Star Wars Episode VII: A New Hope? Part 2
In part one, I discussed why I was cautiously optimistic for a new Star Wars trilogy backed by Disney. In part two, I give my thoughts on what should and should not be done based on the numerous examples of failure with which Disney and Lucas Film have had experience.
Don’t Pull a Kingdom of the Crystal Skull
Assuming Disney people have seen it, the lackluster fourth installment of the Indiana Jones franchise should have taught them that people don’t want to see their childhood heroes old and not awesome. Sure, Indiana Jones was in the movie, but he just wasn’t quite as on the ball as he used to be. They also made the odd decision to bring back Marion Ravenwood, even though Karen Allen's acting career and chops were less than spectacular. Disney, don’t try to shoehorn in characters from the past Star Wars films. We don’t want to see an old Han Solo and old Luke Skywalker and old Leia doing things that people half their age couldn’t do. Please, limit yourself to bringing one character back (ghost Yoda?) and just focus on telling a good story in the Star Wars universe.
Milking Franchises Only Ends in Bad Milk
You know what was a cool movie? Pirates of the Caribbean. You know what was a load of crap? Pirates of the Caribbean: At World’s End. You see, something happens when you make too many movies that don’t add anything of value to a series: audiences catch onto you. Turns out that people can tell the between a cash grab and making movies to tell a story. In the case of Disney’s pirate films; they were just going for the money. If Disney is going to be helming a Star Wars trilogy (and realistically films beyond that), don’t exhaust film-goers with space opera schlock.
Appealing to Children Is Stupid
One of the biggest problems with the Star Wars prequels was that they tried to appeal to kids. Why is that a problem? For starters we have people getting cut in half, forcible dismemberment, beheadings, murder, assassination attempts, implied rape, slavery, etc. In amongst all of those violent actions and themes, we have forced comedic dialogue, stupid kids, Jar-Jar Binks, and other needless scenes that really work to undermine the films. Disney, what you should take away from this is that people like consistent tone and scenes that work well together. Having a wacky kid being all silly and accidentally blowing up a strategically important ship and then cutting to a battle where a Jedi is stabbed and a Sith is cut in half is not a great combination and will only breed hatred for your films.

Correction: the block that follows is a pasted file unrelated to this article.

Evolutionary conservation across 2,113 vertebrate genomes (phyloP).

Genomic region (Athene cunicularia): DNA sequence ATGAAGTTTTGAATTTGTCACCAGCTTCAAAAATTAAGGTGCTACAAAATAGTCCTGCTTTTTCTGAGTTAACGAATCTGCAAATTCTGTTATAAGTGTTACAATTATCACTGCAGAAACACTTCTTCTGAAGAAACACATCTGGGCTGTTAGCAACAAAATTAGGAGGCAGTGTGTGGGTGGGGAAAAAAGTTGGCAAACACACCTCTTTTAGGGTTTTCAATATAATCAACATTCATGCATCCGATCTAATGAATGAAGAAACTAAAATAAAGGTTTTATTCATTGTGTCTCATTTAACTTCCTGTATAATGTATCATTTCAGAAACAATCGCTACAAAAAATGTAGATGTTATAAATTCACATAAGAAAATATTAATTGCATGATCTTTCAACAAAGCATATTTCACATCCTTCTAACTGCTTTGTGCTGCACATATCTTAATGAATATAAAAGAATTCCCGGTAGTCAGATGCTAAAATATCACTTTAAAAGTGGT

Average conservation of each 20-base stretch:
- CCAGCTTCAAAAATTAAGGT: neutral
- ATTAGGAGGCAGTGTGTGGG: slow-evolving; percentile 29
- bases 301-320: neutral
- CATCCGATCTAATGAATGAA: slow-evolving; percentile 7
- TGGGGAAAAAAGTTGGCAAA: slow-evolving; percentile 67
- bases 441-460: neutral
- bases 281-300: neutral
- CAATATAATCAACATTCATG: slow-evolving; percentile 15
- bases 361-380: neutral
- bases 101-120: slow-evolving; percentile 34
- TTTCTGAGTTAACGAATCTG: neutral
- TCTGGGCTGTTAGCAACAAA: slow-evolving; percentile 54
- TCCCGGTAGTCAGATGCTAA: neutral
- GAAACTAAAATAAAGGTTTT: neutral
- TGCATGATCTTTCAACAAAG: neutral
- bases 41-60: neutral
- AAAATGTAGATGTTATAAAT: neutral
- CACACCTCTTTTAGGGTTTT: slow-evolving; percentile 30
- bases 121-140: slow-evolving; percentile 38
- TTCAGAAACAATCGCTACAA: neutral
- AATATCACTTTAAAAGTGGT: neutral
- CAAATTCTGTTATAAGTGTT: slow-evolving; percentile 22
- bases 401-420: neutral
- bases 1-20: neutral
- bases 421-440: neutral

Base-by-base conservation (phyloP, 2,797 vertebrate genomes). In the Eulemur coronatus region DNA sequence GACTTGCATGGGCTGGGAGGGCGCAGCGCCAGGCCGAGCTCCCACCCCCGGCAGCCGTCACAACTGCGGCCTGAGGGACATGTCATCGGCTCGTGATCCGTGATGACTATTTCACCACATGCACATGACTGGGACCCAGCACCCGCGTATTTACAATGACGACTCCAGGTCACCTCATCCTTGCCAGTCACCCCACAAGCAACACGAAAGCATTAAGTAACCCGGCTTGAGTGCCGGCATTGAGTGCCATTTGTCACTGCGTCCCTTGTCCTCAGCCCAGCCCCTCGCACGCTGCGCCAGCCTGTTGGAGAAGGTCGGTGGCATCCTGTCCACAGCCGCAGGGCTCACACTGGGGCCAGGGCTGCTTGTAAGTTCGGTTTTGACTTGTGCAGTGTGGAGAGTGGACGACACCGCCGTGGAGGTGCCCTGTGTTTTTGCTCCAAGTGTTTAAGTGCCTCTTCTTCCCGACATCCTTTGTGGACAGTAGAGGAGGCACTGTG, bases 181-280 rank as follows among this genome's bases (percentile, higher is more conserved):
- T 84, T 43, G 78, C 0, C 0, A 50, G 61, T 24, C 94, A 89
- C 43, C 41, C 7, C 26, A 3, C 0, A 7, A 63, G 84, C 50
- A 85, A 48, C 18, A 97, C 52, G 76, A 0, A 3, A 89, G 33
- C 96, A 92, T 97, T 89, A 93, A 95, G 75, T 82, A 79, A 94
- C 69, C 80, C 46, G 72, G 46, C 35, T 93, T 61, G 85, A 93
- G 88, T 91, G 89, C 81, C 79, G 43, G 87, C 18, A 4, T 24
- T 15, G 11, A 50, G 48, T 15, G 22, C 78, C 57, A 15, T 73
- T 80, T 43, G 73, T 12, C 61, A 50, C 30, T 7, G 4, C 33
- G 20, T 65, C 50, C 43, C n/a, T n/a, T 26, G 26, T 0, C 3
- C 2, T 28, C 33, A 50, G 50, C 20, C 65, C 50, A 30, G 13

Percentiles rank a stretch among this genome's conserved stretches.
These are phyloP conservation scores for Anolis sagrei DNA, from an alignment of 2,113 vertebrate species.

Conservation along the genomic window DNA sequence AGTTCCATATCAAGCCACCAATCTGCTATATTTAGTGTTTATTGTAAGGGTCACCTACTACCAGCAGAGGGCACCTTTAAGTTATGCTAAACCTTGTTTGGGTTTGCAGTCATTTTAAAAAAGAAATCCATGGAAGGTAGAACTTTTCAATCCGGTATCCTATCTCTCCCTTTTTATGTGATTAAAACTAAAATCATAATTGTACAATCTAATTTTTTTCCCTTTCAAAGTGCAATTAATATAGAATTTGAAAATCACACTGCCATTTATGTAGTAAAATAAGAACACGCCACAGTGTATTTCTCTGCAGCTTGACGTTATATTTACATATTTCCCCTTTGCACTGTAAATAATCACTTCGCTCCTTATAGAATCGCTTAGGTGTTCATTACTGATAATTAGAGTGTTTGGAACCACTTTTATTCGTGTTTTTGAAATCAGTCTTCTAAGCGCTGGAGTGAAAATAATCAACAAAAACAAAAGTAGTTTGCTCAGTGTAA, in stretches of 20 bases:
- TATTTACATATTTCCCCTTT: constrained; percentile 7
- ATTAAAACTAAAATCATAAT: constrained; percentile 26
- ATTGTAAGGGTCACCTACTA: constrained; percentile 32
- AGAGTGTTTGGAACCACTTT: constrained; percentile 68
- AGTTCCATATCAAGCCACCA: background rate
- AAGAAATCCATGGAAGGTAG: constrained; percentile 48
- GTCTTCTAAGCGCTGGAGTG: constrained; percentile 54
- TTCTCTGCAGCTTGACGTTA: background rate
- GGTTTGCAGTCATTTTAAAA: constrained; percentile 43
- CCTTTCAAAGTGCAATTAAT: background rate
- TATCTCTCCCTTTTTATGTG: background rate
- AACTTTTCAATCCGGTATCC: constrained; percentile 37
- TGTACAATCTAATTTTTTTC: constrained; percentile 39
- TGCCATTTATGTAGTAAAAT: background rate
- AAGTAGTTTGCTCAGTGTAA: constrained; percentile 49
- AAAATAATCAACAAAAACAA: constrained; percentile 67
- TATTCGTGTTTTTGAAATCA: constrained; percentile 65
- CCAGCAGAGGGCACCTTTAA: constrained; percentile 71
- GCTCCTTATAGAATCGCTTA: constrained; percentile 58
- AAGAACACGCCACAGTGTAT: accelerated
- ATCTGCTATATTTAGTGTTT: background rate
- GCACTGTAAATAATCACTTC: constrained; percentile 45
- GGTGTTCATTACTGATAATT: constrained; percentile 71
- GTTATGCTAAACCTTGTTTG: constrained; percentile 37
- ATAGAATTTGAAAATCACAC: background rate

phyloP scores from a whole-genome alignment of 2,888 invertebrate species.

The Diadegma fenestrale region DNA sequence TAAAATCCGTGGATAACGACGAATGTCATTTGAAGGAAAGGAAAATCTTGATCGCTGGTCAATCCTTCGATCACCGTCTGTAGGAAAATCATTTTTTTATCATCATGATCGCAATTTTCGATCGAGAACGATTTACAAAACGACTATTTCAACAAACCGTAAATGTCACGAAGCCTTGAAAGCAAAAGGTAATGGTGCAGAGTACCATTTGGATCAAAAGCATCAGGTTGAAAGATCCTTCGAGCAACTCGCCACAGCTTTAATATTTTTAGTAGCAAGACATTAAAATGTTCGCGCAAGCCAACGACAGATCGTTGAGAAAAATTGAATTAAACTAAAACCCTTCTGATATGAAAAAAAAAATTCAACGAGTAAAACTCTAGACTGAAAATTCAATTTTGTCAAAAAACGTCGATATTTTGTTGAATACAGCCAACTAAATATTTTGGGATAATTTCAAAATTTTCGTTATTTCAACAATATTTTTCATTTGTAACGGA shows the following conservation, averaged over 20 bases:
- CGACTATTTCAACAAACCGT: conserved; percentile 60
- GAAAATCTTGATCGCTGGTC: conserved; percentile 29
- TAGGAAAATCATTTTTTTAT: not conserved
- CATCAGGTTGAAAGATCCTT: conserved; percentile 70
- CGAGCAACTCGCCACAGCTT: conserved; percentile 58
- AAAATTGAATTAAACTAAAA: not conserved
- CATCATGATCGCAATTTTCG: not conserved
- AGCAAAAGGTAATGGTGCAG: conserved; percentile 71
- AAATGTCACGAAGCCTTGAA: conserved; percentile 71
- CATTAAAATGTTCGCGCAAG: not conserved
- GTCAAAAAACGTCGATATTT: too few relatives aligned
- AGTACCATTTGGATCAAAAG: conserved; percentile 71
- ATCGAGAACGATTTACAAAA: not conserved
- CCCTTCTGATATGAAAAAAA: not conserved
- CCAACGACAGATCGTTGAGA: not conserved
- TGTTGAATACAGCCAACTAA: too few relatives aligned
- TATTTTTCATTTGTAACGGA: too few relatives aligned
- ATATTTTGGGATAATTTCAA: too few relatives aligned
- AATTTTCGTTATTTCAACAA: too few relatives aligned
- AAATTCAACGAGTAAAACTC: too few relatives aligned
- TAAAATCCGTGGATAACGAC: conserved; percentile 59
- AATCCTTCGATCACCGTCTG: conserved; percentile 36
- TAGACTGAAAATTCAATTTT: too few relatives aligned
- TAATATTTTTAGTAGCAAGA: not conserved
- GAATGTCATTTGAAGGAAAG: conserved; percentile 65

Shoot on Location
The trend in Hollywood is to shoot things on a green screen and fill in the backgrounds later. Don’t do that with Star Wars. We already saw what happens when you film almost every single scene in front of a green screen in the prequels and we don’t want that again. Take the time to fly the crew to a desert or build sets. Yeah, it is harder, but it pays off when everything looks substantial and your actors can interact with real objects.
Throwing Money at an IP Doesn’t Make It Good
Remember John Carter? No? I don’t blame you. That movie was Disney’s attempt at creating a Star Wars-like property for themselves. They didn’t succeed and the film that they eventually released was horribly boring and dull with some of the worst writing and acting I’ve seen in a big budget film. The one thing that John Carter had going for it was a cool visual aesthetic and beautiful CG landscapes. But CG landscapes do not a good movie make. If Star Wars is going to succeed, it needs more than money thrown at it. It needs people who care about it and courage from Disney executives to let it loose and not leave it a watered-down husk of a franchise.
Casting Is Everything
Another lesson Disney should take from John Carter is that they really need to take the time to get the casting done right. John Carter was horribly miscast and it clearly shows in the final product. The Star Wars name alone should draw audiences into theaters, now is a perfect time to bring in lesser known actors and actresses, just make sure that they have the chops. If Disney is really compelled to bring in some big name talent don’t just hire big name actors to give the films larger appeal. Use star power wisely and make sure that each person fits the role.
Don’t Waste Our Time
There are some films that really need to be made as separate movies in a series. Lord of the Rings is a great example of how some stories need multiple films in order to be told. Each film tells a compelling part of the journey effectively and feels necessary. Pirates of the Caribbean, on the other hand, really didn’t need to be five films long. What I am trying to say, Disney, is that if you are going to make another Star Wars trilogy, give it a story that absolutely needs to be three films long. Also, if you are going to spend three movies telling us a story, make sure it is a new story. We have already been told about a certain Jedi’s fall from grace and how his son redeemed him and blew up a couple Death Stars. Tell us something new that avoids rehashing old concepts.
Pretend the Prequels Never Happened
I don’t want to see Jar-Jar. I don’t want to see that fat alien from the out -of-place 50s diner. I don’t want to see pod racing. I don’t- I don’t- I don’t- *sigh* Disney, please just pretend like the prequels never happened.
Originally appeared on www.gameinformer.com on 12/03/12